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Elasticity in evaluations of criminal evidence: Exploring the role of cognitive dissonance

Artikel i vetenskaplig tidskrift
Författare Karl Ask
Marc-André Reinhard
Tamara Marksteiner
Pär-Anders Granhag
Publicerad i Legal and Criminological Psychology
Volym 16
Sidor 289-306
Publiceringsår 2011
Publicerad vid Psykologiska institutionen
Sidor 289-306
Språk en
Länkar dx.doi.org/10.1348/135532510X510153
Ämneskategorier Psykologi

Sammanfattning

Purpose. Previous experiments have demonstrated asymmetrical scepticism in investigators' judgments of criminal evidence – evidence inconsistent (vs. consistent) with the dominant hypothesis about a case is judged as less reliable. In addition, some types of evidence (e.g., witness testimony) are more susceptible to asymmetrical scepticism than others (e.g., DNA evidence), indicating varying degrees of elasticity. This article proposes that inconsistent evidence arouses cognitive dissonance, and that the dissonance can be reduced through either asymmetrical scepticism (for high-elasticity evidence) or belief change (for low-elasticity evidence). The hypotheses are tested in two experiments.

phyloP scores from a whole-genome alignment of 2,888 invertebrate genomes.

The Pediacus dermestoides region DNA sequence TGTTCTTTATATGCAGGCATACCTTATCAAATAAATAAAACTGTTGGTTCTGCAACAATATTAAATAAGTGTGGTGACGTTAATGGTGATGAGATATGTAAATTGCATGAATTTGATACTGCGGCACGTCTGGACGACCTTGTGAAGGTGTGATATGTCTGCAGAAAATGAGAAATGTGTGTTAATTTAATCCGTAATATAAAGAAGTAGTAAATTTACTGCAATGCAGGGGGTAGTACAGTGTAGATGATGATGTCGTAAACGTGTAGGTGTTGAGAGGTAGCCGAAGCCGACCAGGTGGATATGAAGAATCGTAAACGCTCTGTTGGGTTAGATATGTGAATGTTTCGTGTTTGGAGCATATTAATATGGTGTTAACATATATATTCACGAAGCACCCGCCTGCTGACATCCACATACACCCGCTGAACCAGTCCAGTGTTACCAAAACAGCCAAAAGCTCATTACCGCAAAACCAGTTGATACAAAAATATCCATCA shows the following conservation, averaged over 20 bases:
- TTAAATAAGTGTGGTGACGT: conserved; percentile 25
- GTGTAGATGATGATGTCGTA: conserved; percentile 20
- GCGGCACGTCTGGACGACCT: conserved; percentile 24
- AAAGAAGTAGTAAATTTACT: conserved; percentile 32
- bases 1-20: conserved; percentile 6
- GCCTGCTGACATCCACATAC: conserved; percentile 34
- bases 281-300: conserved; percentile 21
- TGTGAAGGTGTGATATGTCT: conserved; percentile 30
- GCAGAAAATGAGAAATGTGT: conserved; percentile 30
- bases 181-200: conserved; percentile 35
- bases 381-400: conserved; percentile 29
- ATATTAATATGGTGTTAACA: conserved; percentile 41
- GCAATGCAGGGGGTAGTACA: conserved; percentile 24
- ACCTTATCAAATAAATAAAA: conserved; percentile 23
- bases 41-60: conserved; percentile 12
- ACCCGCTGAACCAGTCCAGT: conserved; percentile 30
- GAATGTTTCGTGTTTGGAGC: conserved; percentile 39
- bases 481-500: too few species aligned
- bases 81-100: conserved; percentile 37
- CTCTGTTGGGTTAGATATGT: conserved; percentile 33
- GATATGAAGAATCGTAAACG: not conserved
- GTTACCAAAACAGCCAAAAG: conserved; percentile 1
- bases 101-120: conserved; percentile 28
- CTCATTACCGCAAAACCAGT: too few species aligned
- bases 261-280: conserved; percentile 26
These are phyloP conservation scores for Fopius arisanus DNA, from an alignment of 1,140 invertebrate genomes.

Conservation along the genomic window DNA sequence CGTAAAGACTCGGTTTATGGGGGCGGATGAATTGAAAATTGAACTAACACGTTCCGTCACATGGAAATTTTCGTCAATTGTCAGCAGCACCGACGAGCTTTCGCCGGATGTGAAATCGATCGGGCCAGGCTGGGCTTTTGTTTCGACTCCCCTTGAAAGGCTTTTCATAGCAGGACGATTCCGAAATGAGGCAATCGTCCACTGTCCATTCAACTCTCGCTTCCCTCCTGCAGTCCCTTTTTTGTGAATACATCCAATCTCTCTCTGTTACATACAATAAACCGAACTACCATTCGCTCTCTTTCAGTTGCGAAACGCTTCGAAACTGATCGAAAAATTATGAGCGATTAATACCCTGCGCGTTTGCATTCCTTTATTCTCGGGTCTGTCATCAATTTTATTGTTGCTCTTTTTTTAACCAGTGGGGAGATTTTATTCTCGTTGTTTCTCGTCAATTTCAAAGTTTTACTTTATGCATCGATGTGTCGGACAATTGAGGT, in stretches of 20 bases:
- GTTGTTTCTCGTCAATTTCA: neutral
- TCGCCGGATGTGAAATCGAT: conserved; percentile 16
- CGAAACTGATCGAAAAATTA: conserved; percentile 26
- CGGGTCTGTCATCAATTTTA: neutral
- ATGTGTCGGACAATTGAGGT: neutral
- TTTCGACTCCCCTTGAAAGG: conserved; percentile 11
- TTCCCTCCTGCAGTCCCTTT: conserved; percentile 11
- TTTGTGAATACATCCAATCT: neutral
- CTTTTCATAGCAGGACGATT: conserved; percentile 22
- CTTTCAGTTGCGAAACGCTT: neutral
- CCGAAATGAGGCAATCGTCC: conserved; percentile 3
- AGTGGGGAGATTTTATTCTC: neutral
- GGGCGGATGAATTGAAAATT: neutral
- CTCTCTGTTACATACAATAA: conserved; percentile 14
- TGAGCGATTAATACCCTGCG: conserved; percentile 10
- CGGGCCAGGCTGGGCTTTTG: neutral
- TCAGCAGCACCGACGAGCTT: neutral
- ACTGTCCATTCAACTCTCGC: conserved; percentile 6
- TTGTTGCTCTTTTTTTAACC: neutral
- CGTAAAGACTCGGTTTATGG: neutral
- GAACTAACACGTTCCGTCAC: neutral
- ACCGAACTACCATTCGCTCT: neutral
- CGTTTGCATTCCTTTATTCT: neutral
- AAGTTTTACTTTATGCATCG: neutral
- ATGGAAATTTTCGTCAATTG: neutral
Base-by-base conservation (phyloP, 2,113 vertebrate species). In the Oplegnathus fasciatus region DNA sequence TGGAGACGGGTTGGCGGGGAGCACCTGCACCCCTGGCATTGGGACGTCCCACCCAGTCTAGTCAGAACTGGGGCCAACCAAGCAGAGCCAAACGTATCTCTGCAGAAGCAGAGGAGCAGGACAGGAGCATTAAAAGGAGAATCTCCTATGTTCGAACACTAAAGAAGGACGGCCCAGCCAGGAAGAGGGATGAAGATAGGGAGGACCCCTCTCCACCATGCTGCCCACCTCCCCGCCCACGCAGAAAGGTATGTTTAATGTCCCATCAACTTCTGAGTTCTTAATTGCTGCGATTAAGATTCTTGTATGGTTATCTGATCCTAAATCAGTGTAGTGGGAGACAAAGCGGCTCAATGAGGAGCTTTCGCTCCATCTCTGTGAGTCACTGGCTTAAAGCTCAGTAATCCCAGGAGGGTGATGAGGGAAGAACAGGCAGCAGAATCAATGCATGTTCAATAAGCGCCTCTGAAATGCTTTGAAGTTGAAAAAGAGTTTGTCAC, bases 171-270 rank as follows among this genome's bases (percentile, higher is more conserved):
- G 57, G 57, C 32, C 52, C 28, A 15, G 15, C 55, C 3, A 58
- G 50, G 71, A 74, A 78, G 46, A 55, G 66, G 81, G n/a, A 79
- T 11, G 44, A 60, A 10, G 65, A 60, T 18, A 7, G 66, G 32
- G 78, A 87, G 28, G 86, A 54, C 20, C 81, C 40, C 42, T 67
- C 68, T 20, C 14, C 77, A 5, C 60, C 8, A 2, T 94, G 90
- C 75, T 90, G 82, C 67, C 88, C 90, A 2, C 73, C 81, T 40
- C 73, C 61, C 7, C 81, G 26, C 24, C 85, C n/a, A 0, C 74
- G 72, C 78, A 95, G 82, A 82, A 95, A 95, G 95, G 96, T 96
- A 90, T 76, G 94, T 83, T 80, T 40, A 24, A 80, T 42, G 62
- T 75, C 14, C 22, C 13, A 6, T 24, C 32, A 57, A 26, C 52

Methods. In both experiments, law students made a preliminary judgment about the guilt of a suspect in a homicide case, and subsequently received a piece of DNA or witness evidence which was either consistent or inconsistent with the preliminary judgment. The extent to which participants changed their guilt judgments, judged the additional evidence as reliable, and felt dissonance served as the main dependent variables.

Results. Inconsistent (vs. consistent) evidence did arouse stronger dissonance, but only for witness (and not DNA) evidence. Experienced dissonance (Experiment 1) and dissonance reduction (Experiment 2) accounted for the effect of the evidence on changes in guilt judgments, but not for the effect on reliability judgments. The greatest dissonance reduction was observed among participants who received inconsistent witness evidence but did not change their guilt judgments accordingly.

Conclusions. It appears that dissonance plays a significant, although complex, role in investigative judgments of guilt and reliability. Alternative dissonance-reducing mechanisms that can account for the findings and practical implications are discussed.

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